There are known mechanisms that would allow rapid retreat of the Antarctic glaciers into the interior, which would allow a three-meter rise (ten feet, which somehow sounds worse) over only a few years. What is not known, and so far has defeated efforts at modelling, is when such an event might be triggered. A couple of mechanisms are known (ice wall collapse and ice shelf melt) but it is suspected that there are others, and accurately predicting the events is looking unlikely because of lack of data (e.g. the condition of the rock to ice interface is virtually unknown) and because the mechanisms involve fracture mechanics that are highly stochastic beyond current modelling capabilities. This talk has more details but it is a seminar so there is no attempt at concession to the layman and the speaker can be quite frustrating, as he doesn’t always finish one sentence before breathlessly starting the next. There is a non-zero but currently unquantifiable risk, which increases with sea temperatures level, that this melt will happen this century; it would be a catastrophe like nothing ever seen, not least for its effect on the world’s deltas

It may be possible for the world to absorb all the climate refugees from one megacity as it becomes submerged over several decades, but all these mega-deltas will be disappearing together, displacing the populations and removing the agricultural output as they go, with occasional major and rapid shocks thrown in to add further to global volatility.

There is a positive feedback associated with the deltas in that as the productive agricultural lands are flooded then important carbon sinks are removed (loss or gain of coastal vegetation as seas rise or fall is an identified feedback mechanism driving previous glaciation cycles). On the other hand as most deltas have extensive wetlands and many of them are rice-producing areas, they might be important sources of methane and the effect could be a negative feedback (who knows).

In addition to external sea level rise the deltas have local issues affecting their stability due to human activity. Silt transport and deposition is reduced by upstream dams and by increased extraction of water in the river basin or the delta itself. The river flow streams need to be maintained above a minimum level in each channel to ensure that salt water cannot inundate upstream. Increased water use upstream and increased variability of rainfall causing more prolonged droughts may make this more difficult. Salinization can extend further inland than high water marks because of intrusion through porous sub-strata. In some deltas the pliable and relatively thin silt deposits overly groundwater aquifers (or in a couple of case oil and gas deposits), which have been pumped out for human use, causing subsidence, usually as a bowl in the land that encourages further flooding.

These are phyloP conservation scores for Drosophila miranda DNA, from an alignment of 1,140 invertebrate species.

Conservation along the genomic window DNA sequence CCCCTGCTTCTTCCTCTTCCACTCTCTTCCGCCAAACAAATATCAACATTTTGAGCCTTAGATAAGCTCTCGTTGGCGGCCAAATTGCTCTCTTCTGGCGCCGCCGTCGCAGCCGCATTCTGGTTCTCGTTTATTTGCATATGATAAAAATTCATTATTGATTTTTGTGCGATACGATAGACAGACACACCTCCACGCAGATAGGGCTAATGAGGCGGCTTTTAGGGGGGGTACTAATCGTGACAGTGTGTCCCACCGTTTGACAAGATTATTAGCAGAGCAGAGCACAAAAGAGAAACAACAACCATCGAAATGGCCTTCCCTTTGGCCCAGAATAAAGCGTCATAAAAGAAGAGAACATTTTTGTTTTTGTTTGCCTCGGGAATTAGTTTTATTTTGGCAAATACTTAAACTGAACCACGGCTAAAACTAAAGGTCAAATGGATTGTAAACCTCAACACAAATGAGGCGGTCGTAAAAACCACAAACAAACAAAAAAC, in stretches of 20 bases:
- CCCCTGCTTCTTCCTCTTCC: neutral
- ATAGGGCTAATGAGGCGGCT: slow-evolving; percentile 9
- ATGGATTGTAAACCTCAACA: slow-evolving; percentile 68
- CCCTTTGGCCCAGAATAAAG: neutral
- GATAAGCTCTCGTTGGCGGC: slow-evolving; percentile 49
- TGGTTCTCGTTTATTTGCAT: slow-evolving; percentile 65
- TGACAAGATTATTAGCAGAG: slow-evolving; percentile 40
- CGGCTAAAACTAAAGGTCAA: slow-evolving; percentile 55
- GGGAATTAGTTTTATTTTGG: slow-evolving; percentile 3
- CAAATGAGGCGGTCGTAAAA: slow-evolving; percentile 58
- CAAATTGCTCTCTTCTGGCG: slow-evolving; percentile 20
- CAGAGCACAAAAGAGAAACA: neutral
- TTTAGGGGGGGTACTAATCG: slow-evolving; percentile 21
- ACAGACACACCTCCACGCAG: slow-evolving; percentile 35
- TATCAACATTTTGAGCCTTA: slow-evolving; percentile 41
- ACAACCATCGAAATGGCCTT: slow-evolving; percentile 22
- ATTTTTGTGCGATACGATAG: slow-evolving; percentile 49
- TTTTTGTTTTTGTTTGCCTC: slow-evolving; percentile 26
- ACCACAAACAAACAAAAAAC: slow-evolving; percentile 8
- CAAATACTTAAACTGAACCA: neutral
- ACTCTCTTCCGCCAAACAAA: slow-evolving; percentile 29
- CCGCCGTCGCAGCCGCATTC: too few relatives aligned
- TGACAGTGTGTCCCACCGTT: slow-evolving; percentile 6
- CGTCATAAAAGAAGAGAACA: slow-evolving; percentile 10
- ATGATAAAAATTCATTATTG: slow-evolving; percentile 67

The agricultural land can support multiple harvests but only one is supportable by monsoon rains, the others need irrigation by extraction directly from the river of from groundwater, where available. The silt that the river brings provides nutrients for rice and fish farms, which partly explains why three harvests are possible in many delta regions. However the practices used for intensive rice and fish farming themselves increase subsidence rates (as does the increased extraction of sand from deltas being seen).

In the recent past deltas benefited as poor farming practices lead to increased erosion and some deltas grew rapidly. Climate change is expected to increase the amount of silt to be transported on average (this is not necessarily a good thing overall as it implies increased soil erosion is occurring in the river basins), but it is likely to become more variable.

The large Asian rivers that are partly fed from Himalayan glaciers may initially experience increased flow as melting rates rise, and hence increased silt transport, but will then start to dry up as the glaciers disappear. The increased variability in monsoons with more floods and droughts will also effect how silt is transported and deposited, as will population density changes and infrastructure construction (e.g. sea walls, jetties, dams, bridges), all in difficult to predict ways.

It would be interesting to see a summary of how many landfills, sewerage plants, refineries, chemical stores and other potentially polluting sites there are in the deltas and at what elevations. I don’t think there are any nuclear reactors although there re a couple just outside (e.g. the recently leaking one near Hong Kong and the one under construction in Bangladesh).